nonl – curses output options
int clearok(WINDOW *win, bool bf);
int idlok(WINDOW *win, bool bf);
void idcok(WINDOW *win, bool bf);
void immedok(WINDOW *win, bool bf);
int leaveok(WINDOW *win, bool bf);
int setscrreg(int top, int bot);
int wsetscrreg(WINDOW *win, int top, int bot);
int scrollok(WINDOW *win, bool bf);
These routines set options that change the style of output within
All options are initially FALSE, unless otherwise stated.
It is not necessary to turn these options off before calling endwin.
If clearok is called with TRUE as argument, the next
call to wrefresh with this window will clear the screen completely and
redraw the entire screen from scratch.
This is useful when the contents of the
screen are uncertain, or in some cases for a more pleasing visual effect.
the win argument to clearok is the global variable curscr,
the next call to wrefresh with any window causes the screen to be cleared
and repainted from scratch.
If idlok is called with TRUE as second argument, curses
considers using the hardware insert/delete line feature of terminals so
Calling idlok with FALSE as second argument disables use
of line insertion and deletion.
This option should be enabled only if the
application needs insert/delete line, for example, for a screen editor.
disabled by default because insert/delete line tends to be visually annoying
when used in applications where it is not really needed.
If insert/delete line
cannot be used, curses redraws the changed portions of all lines.
If idcok is called with FALSE as second argument, curses
no longer considers using the hardware insert/delete character feature of
terminals so equipped.
Use of character insert/delete is enabled by default.
Calling idcok with TRUE as second argument re-enables use
of character insertion and deletion.
If immedok is called with TRUE as argument, any change
in the window image, such as the ones caused by waddch, wclrtobot, wscrl,
etc., automatically cause a call to wrefresh.
However, it may
degrade performance considerably, due to repeated calls to wrefresh.
It is disabled by default.
Normally, the hardware cursor is left at the location of the window cursor
The leaveok option allows the cursor to be left
wherever the update happens to leave it.
It is useful for applications where
the cursor is not used, since it reduces the need for cursor motions.
The setscrreg and wsetscrreg routines allow the application
programmer to set a software scrolling region in a window.
bot are the line numbers of the top and bottom margin of the scrolling
(Line 0 is the top line of the window.) If this option and
scrollok are enabled, an attempt to move off the bottom margin line
causes all lines in the scrolling region to scroll one line in the direction
of the first line.
Only the text of the window is scrolled.
(Note that this
has nothing to do with the use of a physical scrolling region capability in the
terminal, like that in the VT100.
If idlok is enabled and the terminal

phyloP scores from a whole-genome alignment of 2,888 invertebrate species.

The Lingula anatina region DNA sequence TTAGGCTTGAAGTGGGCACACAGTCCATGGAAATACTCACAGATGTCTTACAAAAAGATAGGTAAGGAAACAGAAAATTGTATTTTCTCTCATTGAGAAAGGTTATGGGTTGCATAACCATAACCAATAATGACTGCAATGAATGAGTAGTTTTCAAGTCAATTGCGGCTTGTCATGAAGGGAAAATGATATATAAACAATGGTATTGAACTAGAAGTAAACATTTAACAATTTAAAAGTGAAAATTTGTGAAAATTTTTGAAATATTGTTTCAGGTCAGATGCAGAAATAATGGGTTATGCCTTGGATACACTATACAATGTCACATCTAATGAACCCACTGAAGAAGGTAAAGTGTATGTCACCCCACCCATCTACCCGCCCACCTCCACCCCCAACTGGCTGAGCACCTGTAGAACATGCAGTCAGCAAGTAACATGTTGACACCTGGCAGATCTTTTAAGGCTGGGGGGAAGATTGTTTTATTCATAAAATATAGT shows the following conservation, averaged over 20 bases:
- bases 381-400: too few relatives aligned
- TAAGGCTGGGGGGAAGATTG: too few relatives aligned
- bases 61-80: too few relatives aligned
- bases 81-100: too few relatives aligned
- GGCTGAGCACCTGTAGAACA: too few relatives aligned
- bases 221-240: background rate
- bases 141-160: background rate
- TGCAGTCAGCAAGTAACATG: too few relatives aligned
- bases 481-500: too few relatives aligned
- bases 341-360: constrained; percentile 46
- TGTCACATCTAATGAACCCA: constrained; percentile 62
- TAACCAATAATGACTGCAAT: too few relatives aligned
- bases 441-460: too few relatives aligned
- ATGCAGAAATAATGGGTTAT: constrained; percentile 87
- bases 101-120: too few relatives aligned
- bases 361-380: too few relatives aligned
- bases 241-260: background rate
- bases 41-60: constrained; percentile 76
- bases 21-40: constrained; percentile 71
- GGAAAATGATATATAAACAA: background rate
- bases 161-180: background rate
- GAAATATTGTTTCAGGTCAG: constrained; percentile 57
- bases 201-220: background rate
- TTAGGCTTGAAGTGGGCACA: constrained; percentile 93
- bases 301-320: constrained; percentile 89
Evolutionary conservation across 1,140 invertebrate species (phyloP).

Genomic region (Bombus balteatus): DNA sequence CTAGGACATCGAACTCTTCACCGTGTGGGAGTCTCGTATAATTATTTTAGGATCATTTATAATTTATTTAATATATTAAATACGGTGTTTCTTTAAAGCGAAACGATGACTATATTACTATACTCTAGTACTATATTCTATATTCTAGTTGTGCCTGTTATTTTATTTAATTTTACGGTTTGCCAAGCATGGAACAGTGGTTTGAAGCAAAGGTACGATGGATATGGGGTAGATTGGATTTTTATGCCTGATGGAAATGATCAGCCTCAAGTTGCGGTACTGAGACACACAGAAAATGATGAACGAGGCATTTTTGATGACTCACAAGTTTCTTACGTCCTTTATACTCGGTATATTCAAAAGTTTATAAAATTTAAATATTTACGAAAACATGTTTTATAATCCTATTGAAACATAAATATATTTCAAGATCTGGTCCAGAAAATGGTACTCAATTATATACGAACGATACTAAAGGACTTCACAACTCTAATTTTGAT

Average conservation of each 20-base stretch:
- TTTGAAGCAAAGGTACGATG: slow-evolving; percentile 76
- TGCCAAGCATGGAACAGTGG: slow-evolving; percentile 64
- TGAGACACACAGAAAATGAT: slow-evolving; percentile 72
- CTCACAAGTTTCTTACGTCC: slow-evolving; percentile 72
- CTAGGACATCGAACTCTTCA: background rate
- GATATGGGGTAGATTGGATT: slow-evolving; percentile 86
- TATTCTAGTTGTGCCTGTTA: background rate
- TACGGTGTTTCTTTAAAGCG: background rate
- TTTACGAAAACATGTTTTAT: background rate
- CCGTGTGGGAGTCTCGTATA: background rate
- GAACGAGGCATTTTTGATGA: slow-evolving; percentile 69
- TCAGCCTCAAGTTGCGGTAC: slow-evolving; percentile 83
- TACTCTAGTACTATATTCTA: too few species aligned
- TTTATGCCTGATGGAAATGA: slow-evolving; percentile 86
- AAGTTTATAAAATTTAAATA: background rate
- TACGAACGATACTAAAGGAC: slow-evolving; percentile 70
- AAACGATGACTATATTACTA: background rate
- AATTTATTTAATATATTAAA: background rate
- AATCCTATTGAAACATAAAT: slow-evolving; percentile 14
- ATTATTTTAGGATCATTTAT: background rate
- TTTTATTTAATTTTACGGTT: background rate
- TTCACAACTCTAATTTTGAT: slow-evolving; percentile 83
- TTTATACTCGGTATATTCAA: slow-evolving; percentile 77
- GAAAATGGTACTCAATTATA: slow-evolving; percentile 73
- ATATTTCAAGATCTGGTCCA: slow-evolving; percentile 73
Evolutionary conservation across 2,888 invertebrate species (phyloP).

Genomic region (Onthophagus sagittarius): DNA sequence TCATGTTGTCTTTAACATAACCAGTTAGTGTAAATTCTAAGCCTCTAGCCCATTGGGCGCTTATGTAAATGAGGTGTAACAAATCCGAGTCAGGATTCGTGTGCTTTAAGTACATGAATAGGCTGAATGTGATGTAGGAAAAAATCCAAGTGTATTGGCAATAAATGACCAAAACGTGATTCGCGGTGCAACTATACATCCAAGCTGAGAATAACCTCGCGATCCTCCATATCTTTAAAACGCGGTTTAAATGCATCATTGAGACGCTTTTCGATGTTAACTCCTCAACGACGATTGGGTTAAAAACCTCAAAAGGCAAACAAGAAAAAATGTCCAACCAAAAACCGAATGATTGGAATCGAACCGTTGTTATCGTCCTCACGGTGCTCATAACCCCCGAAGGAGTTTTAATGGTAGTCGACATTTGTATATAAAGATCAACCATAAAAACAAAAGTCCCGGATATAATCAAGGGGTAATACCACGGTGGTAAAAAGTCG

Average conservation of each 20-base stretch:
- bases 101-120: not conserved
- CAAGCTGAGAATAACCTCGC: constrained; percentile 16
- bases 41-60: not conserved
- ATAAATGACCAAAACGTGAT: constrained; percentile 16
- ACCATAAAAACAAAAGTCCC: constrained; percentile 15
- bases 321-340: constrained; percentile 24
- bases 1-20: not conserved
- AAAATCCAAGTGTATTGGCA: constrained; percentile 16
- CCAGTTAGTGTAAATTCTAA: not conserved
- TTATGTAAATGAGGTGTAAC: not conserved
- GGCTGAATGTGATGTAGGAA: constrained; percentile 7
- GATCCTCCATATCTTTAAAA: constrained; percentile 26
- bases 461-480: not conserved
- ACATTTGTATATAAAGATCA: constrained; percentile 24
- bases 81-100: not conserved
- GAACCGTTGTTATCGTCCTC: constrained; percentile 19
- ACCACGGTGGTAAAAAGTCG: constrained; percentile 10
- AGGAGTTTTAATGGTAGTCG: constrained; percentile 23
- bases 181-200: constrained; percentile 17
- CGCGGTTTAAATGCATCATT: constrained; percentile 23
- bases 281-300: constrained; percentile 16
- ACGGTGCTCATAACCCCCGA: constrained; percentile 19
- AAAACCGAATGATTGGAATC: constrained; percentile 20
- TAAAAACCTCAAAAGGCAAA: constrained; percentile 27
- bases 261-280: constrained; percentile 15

has either a scrolling region or insert/delete line capability, they will
probably be used by the output routines.)
The scrollok option controls what happens when the cursor of a window is
moved off the edge of the window or scrolling region, either as a result of a
newline action on the bottom line, or typing the last character of the last
If disabled, (bf is FALSE), the cursor is left on the bottom
If enabled, (bf is TRUE), the window is scrolled up one line
(Note that to get the physical scrolling effect on the terminal, it is
also necessary to call idlok).
The nl and nonl routines control whether the underlying display
device translates the return key into newline on input, and whether it
translates newline into return and line-feed on output (in either case, the
call addch(‘n’) does the equivalent of return and line feed on the
Initially, these translations do occur.
If you disable them
using nonl, curses will be able to make better use of the line-feed
capability, resulting in faster cursor motion.
Also, curses will then be
able to detect the return key.
The functions setscrreg and wsetscrreg return OK upon success
and ERR upon failure.
All other routines that return an integer always
X/Open does not define any error conditions.
In this implementation, those functions that have a window pointer
will return an error if the window pointer is null.
These functions are described in the XSI Curses standard, Issue 4.
The XSI Curses standard is ambiguous on the question of whether raw()
should disable the CRLF translations controlled by nl() and nonl().
BSD curses did turn off these translations; AT&T curses (at least as late as
SVr1) did not.
We choose to do so, on the theory that a programmer requesting
raw input wants a clean (ideally 8-bit clean) connection that the operating
system will not alter.
Some historic curses implementations had, as an undocumented feature, the
ability to do the equivalent of clearok(…, 1) by saying
touchwin(stdscr) or clear(stdscr).
This will not work under
Earlier System V curses implementations specified that with scrollok
enabled, any window modification triggering a scroll also forced a physical
XSI Curses does not require this, and ncurses avoids doing
it to perform better vertical-motion optimization at wrefresh
The XSI Curses standard does not mention that the cursor should be
made invisible as a side-effect of leaveok.
SVr4 curses documentation does this, but the code does not.
Use curs_set to make the cursor invisible.
Note that clearok, leaveok, scrollok, idcok, nl,
nonl and setscrreg may be macros.